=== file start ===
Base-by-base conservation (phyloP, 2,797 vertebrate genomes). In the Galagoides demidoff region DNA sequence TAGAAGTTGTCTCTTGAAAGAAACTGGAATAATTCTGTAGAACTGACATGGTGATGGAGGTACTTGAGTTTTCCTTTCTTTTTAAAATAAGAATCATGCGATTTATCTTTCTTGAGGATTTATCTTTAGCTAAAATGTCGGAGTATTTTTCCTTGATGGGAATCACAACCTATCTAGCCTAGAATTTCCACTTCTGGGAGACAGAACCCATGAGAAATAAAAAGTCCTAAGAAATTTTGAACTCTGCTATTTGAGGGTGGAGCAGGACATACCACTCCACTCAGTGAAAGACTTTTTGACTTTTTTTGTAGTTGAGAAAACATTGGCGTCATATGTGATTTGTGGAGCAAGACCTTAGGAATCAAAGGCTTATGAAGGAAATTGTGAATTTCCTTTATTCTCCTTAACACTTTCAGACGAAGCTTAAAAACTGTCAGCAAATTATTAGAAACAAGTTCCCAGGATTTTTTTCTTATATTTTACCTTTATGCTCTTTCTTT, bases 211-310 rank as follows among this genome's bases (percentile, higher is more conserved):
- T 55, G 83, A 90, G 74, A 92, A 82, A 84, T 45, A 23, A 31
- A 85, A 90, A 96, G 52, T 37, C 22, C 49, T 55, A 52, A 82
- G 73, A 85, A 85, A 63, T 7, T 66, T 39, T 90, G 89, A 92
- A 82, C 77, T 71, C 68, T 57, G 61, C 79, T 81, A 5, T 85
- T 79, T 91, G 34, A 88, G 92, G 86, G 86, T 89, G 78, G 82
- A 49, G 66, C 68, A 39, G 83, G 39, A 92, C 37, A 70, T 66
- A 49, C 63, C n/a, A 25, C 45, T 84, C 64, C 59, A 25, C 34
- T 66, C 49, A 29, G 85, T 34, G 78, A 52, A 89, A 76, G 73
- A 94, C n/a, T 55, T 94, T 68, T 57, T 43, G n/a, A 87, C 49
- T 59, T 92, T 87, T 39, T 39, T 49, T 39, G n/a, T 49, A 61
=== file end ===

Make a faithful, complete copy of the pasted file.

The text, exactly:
Base-by-base conservation (phyloP, 2,797 vertebrate genomes). In the Galagoides demidoff region DNA sequence TAGAAGTTGTCTCTTGAAAGAAACTGGAATAATTCTGTAGAACTGACATGGTGATGGAGGTACTTGAGTTTTCCTTTCTTTTTAAAATAAGAATCATGCGATTTATCTTTCTTGAGGATTTATCTTTAGCTAAAATGTCGGAGTATTTTTCCTTGATGGGAATCACAACCTATCTAGCCTAGAATTTCCACTTCTGGGAGACAGAACCCATGAGAAATAAAAAGTCCTAAGAAATTTTGAACTCTGCTATTTGAGGGTGGAGCAGGACATACCACTCCACTCAGTGAAAGACTTTTTGACTTTTTTTGTAGTTGAGAAAACATTGGCGTCATATGTGATTTGTGGAGCAAGACCTTAGGAATCAAAGGCTTATGAAGGAAATTGTGAATTTCCTTTATTCTCCTTAACACTTTCAGACGAAGCTTAAAAACTGTCAGCAAATTATTAGAAACAAGTTCCCAGGATTTTTTTCTTATATTTTACCTTTATGCTCTTTCTTT, bases 211-310 rank as follows among this genome's bases (percentile, higher is more conserved):
- T 55, G 83, A 90, G 74, A 92, A 82, A 84, T 45, A 23, A 31
- A 85, A 90, A 96, G 52, T 37, C 22, C 49, T 55, A 52, A 82
- G 73, A 85, A 85, A 63, T 7, T 66, T 39, T 90, G 89, A 92
- A 82, C 77, T 71, C 68, T 57, G 61, C 79, T 81, A 5, T 85
- T 79, T 91, G 34, A 88, G 92, G 86, G 86, T 89, G 78, G 82
- A 49, G 66, C 68, A 39, G 83, G 39, A 92, C 37, A 70, T 66
- A 49, C 63, C n/a, A 25, C 45, T 84, C 64, C 59, A 25, C 34
- T 66, C 49, A 29, G 85, T 34, G 78, A 52, A 89, A 76, G 73
- A 94, C n/a, T 55, T 94, T 68, T 57, T 43, G n/a, A 87, C 49
- T 59, T 92, T 87, T 39, T 39, T 49, T 39, G n/a, T 49, A 61